On April 16, Lake Washington PTSA Council hosted Staci Danford at our monthly Self-Care Series event. She spoke on “Gratitude as the Ultimate Mood Enhancer.”
If you were unable to attend this wonderful talk, no worries, read on and learn about what Staci had to share with parents and caregivers of the Lake Washington School District.
Staci began by talking to us about the kind of gratitude that will help re-wire your brain and induce happy feelings. Hint: it is not the brief thank you or the thought held for a second or two or quickly written list of things we are thankful for. Staci explains that gratitude is something you really have to FEEL. There has to be an emotional response to the thought. PAUSE AND FEEL THE THING THAT YOU ARE GRATEFUL FOR. An example might be your spouse bringing you a glass of water. To feel the gratitude you might think about how wonderful it is to have someone you love bring you things, but also about the fact that not everyone in the world has access to clean drinking water, how the water feels going down and how it refreshes us. Staci recommends taking 10-20 seconds to feel the thought and explore the feeling.
Our brains are actually not wired for joy. This is perhaps the most surprising thing that I learned from Staci’s talks. Our brains are very good at sensing danger and processing problems. We have to work at getting our brains to invite in the good, positive things and when we do, our brains will begin to “wire for it”. When we invite gratitude and positive thoughts in, it releases chemicals in our brain that is not unlike taking medicine. By the way, studies show that only 4% of the population use scientific gratitude in this way. Let’s learn more about how to do it.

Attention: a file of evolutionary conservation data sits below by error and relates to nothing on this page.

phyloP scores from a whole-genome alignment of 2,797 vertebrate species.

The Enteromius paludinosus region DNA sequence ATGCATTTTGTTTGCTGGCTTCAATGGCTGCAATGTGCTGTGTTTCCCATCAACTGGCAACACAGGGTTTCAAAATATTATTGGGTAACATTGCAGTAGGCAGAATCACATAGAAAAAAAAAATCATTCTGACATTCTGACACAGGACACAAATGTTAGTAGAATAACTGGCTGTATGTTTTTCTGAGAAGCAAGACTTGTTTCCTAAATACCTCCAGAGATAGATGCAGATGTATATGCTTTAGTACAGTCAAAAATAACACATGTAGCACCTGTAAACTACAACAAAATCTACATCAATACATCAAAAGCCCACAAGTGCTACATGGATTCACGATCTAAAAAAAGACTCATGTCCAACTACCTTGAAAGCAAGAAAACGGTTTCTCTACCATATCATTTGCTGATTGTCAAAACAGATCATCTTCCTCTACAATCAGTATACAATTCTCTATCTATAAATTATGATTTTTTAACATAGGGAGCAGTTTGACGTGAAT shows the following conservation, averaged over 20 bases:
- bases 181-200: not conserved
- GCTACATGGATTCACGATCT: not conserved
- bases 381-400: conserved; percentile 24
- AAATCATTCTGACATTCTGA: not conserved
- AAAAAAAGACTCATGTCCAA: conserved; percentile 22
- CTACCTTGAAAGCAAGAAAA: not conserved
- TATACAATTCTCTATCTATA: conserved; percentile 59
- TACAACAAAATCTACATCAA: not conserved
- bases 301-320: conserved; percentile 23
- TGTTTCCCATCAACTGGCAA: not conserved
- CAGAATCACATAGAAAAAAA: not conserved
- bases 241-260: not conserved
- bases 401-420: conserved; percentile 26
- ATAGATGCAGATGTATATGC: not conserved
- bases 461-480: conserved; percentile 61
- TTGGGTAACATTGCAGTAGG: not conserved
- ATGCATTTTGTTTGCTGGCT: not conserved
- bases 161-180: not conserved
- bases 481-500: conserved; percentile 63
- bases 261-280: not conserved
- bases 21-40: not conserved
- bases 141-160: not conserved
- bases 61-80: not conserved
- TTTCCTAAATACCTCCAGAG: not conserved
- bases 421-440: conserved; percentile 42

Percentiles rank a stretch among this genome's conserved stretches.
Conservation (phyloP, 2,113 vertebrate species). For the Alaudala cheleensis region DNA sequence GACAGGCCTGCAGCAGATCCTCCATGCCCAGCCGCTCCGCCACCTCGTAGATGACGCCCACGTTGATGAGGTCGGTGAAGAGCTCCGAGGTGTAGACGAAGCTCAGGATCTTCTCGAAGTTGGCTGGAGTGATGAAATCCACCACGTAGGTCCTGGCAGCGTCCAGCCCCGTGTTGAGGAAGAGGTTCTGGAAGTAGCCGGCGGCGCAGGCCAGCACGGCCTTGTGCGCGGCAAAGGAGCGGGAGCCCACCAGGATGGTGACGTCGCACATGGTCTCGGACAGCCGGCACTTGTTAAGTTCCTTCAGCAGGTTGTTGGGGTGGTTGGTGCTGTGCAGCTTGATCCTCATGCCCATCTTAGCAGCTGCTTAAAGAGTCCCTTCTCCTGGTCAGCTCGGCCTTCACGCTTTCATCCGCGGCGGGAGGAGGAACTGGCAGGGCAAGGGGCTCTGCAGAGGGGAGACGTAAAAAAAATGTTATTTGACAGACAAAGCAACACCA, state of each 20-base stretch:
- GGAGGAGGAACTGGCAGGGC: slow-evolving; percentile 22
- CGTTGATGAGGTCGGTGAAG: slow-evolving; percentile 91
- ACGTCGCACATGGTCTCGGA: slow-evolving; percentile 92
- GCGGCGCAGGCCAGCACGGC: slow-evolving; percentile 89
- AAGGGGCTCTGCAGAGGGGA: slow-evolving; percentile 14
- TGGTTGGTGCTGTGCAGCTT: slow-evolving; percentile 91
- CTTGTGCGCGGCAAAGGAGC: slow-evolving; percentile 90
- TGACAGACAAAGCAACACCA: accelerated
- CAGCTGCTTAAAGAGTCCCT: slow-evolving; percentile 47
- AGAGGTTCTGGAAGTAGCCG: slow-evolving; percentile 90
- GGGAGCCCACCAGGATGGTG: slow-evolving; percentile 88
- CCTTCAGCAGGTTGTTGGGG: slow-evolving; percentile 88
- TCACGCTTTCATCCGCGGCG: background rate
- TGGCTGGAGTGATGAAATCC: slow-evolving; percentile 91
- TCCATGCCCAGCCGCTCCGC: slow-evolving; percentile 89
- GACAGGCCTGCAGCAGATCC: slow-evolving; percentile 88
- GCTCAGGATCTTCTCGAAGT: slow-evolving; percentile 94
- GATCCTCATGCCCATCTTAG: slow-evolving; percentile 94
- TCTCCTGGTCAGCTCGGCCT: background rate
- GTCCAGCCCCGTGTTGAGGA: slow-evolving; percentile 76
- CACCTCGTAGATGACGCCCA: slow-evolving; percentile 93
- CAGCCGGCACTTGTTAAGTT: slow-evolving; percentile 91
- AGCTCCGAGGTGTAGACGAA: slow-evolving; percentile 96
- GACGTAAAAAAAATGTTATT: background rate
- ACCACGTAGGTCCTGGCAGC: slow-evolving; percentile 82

- ESP is a good accronym by which to remember the steps for getting there:
- (be) Emotional – it has to be a strong enough thought that it evokes an emotion;
- (be) Specific – think about something very definite, very specific;
- (be) Persistent – keep at it so that your brain will continue to know & wire itself accordingly.
Here are some things that Staci recommends families can do together to cultivate gratitude:
- Have a notepad on the kitchen counter or somewhere visible and within your family write one another SHORT AND SWEET GRATITUDE NOTES, thanking your son for remembering to take out the trash, specifying to your daughter that you noticed how hard she’s working on that assignment, etc.
- Staci shared that her family exchanges GRATEFULS every night at dinner. Go around the table and each person share one thing they are grateful for – and remember to include why and how it made them feel the way it did.
- They do a PERSON OF THE MONTH. Each month one family member gets to be the person of the month for a day. They eat favorite food, watch favorite TV shows and do the favorite things of that person. In the case of her son, they played Monopoly and scarfed down chicken mcnuggets. When asked why he liked this kind of food, her son replied that it’s the quickest way to get to “what I really want to do which is play Monopoly”. So she learned something about her son – that it isn’t the food but the food as a vehicle to getting to his happy place!
One last thing Staci shared is that there are four chemicals of happiness. This is a very simplified list, but you get the idea.
- Dopamine – can come from accomplishing a to-do list or what kids get when they play a computer game; the brain loves accomplishment;
- Oxitocin – you get from a hug or snuggles; (recommend 8 hugs a day – pets count!)
- Seratonin – you get from sunshine, bright light and other ways;
- Endorphins – you can get from exercise and working out; Staci likes to do the hula-hoop!
To summarize, there are a number of different ways for you to allow the feeling of gratitude to re-wire your brain for joy. Whether on your own or with family, start practicing this skill every day. Let’s see what happens when we re-wire our brains for joy!
See you at our next Self Care talk on May 21, 2021, when we will discuss mindfulness and meditation. A flyer with the meeting details will be sent via PeachJar and shared on our Council website, Facebook page and newsletters.
Self Care is essential. As Oscar Wilde said, “To love oneself is the beginning of a lifelong romance.”
Summary submitted by Irene Neumann.
Special thanks to the Lake Washington School District for generously funding this talk. If you have questions, please contact Hae Sue and Irene at firstname.lastname@example.org